Arafat illness spurs struggle for influence
Page 2 of 3 -- The issue of where Arafat might be buried emerged as a potential flash point given Israel's refusal to consider Arafat's long-expressed wish to be interred at the sacred Temple Mount complex in Jerusalem. Israeli officials said there was no deal to return his body in the event of his death. Palestinian officials warned of massive civil unrest if Israel refused to allow the return of his body.
Y-Net, a website operated by Yedioth Ahronoth, Israel's largest newspaper, quoted security sources as saying Israel's "greatest nightmare is that if Arafat dies, a Palestinian mob will snatch the body and try to bury it on the Temple Mount. . . . The security system in Israel is preparing for an uprising in the territories after Arafat's death, and maybe even before it."
News agencies reported last night that Israeli armed forces were moving to a state of high alert in response to deterioration of Arafat's health and rising tensions within Palestinian areas, but Israeli officials said there was no change in the status of their forces in recent days.
"We have not waited to make last-minute preparations," said Ra'anan Gissin, a senior aide to Sharon. "Preparations have been going on not just for a week" -- since the collapse in Arafat's condition became publicly known -- "but for several weeks prior, we were making preparations and changing deployments to preserve stability. Of course we are watching this closely, but that didn't begin in the last few days."
Arafat, who was awarded the Nobel Peace Prize along with Israeli leaders Yitzhak Rabin and Shimon Peres, has been confined since the spring of 2002 to several rooms in his Ramallah compound, which was largely destroyed by Israeli shelling and bulldozers.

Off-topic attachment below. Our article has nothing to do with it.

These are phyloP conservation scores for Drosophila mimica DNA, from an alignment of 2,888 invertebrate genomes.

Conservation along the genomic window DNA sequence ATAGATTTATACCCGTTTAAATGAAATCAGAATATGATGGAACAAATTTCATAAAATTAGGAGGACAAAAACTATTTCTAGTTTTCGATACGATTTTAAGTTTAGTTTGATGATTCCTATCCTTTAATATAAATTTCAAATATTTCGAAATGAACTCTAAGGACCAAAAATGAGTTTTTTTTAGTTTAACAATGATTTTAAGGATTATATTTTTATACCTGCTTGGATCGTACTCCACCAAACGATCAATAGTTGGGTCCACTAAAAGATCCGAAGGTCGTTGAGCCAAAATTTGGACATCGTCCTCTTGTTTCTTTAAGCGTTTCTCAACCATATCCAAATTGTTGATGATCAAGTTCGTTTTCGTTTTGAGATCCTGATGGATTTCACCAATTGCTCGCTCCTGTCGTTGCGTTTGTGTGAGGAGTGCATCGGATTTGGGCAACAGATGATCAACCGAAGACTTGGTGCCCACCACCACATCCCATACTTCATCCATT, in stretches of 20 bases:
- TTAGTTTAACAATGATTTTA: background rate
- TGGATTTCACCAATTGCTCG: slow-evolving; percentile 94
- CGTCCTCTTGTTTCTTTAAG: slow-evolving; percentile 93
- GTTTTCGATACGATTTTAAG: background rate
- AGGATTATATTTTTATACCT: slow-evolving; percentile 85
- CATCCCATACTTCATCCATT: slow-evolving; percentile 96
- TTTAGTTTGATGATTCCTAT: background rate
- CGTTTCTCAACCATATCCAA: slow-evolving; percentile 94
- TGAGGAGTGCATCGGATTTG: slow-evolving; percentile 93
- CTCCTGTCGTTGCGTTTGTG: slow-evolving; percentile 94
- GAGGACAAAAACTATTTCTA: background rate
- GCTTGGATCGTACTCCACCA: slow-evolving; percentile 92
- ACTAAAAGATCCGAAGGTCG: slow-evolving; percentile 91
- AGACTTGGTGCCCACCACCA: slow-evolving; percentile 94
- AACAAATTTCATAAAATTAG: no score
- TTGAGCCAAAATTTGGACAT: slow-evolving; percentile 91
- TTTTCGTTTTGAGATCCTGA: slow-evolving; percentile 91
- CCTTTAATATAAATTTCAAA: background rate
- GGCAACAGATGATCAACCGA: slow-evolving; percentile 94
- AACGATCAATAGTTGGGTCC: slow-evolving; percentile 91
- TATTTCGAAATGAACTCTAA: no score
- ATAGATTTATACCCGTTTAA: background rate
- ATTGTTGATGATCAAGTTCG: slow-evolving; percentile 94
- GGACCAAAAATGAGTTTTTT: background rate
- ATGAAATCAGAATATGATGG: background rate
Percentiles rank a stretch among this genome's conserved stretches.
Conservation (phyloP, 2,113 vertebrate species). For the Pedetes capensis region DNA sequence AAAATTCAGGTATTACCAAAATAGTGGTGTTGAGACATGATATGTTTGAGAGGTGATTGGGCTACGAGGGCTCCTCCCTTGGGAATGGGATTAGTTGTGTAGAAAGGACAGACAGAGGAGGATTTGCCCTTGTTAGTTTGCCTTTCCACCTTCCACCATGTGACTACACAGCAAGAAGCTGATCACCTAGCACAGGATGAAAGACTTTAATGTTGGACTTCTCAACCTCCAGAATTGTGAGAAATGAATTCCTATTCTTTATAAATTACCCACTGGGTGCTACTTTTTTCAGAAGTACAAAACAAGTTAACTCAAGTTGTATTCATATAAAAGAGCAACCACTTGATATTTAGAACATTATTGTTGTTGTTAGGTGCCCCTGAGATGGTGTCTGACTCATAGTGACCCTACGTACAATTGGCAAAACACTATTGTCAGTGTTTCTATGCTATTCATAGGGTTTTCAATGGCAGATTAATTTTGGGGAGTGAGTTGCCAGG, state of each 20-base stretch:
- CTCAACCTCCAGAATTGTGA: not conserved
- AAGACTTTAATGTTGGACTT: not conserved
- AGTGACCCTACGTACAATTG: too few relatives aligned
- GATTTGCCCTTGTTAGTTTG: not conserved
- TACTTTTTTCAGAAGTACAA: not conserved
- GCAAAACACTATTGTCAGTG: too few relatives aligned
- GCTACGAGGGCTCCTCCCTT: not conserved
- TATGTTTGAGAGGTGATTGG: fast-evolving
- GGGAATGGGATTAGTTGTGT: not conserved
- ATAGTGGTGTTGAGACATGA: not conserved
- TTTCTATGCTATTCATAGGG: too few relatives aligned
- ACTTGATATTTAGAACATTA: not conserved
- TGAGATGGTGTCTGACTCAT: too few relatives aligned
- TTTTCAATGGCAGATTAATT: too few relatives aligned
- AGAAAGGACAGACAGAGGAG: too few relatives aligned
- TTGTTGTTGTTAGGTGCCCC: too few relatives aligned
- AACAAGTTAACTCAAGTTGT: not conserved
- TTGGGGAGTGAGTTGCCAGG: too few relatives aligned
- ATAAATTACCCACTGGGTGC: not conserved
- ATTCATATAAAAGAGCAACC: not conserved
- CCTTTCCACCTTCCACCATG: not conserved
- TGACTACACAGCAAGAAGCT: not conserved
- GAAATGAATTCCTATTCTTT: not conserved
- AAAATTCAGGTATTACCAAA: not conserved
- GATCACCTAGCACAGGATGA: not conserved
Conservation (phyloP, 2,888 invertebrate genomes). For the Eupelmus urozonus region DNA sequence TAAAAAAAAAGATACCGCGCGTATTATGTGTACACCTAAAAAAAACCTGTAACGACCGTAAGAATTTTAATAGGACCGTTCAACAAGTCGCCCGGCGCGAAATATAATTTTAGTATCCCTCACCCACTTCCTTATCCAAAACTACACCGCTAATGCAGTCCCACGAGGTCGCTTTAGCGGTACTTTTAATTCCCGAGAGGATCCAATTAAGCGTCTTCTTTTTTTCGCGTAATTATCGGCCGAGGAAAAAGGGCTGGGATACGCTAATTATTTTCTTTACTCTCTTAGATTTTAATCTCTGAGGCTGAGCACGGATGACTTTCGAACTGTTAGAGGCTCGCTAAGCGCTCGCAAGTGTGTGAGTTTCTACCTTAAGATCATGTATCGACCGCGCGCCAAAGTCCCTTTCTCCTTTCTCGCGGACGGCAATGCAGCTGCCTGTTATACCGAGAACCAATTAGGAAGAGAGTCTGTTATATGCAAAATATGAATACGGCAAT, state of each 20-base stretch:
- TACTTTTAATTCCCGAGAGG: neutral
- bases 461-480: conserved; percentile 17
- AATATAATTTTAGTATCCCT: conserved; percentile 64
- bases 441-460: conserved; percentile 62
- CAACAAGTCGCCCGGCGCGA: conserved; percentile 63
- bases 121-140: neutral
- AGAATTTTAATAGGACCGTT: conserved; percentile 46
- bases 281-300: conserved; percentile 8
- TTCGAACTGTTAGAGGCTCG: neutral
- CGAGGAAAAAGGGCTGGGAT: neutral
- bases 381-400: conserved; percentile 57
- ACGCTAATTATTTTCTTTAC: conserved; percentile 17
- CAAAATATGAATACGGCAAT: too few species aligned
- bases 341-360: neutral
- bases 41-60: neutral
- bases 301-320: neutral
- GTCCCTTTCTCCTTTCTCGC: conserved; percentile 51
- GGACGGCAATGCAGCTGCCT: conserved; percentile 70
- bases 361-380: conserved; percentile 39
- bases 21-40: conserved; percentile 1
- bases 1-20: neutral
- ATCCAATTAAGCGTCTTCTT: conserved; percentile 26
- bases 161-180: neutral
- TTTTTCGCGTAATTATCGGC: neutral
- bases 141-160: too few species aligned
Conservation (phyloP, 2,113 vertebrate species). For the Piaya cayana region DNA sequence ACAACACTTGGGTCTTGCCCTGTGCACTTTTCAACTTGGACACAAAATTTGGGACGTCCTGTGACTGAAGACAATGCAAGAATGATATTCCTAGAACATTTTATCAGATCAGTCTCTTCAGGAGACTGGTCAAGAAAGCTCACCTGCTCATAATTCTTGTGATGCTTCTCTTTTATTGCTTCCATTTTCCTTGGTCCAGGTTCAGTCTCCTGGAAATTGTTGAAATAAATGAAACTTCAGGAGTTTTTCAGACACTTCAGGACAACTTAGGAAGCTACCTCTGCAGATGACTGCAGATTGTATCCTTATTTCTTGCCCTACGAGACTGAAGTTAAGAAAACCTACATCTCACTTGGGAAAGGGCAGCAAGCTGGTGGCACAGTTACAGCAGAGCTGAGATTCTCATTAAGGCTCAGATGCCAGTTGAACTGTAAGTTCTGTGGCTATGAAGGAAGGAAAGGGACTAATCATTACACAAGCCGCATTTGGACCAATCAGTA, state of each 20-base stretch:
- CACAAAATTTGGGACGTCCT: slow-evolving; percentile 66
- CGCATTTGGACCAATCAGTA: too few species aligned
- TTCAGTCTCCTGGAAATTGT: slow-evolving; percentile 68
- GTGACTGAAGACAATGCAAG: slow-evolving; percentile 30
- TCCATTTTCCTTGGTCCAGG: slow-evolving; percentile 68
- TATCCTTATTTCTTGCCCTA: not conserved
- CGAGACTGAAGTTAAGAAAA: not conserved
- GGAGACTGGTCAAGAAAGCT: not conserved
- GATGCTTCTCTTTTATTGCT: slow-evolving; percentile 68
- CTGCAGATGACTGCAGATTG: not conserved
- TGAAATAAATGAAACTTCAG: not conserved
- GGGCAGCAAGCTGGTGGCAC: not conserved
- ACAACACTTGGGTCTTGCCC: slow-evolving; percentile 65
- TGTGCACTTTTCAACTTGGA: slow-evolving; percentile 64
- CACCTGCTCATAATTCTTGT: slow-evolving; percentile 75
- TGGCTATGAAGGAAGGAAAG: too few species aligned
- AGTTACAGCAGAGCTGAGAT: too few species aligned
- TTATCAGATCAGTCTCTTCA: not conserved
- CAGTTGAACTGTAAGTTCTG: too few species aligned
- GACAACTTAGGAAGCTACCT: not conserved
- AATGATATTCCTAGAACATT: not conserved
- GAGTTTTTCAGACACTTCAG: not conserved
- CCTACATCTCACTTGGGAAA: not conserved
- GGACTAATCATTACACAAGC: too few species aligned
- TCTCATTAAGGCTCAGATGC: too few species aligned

The compound has been under constant surveillance by Israeli troops and sharpshooters, keeping Arafat under virtual house arrest. Israel and the Bush administration have recently isolated Arafat and viewed him as an obstacle to peace because of his support for the Palestinian uprising, or intifadah, with its armed insurgency against Israeli occupying troops and a wave of suicide bombings targeting Israeli civilians.
Once described by Abba Eban, a former Israeli foreign minister, as a leader who "never misses an opportunity to miss an opportunity," Arafat may -- in death -- open a new opportunity to restart deadlocked peace talks, analysts say.
A new Palestinian leadership would come at a time when Israel is planning to pull soldiers and settlers out of the Gaza Strip and amid growing pressure by Europe and Arab leaders on President Bush to do more to restart peace talks.
Bush, responding in Washington to questions about an early and unfounded report that Arafat was dead, said, "My first reaction is, God bless his soul. My second reaction is, we will continue to work for a free Palestinian state that is at peace with Israel." Continued...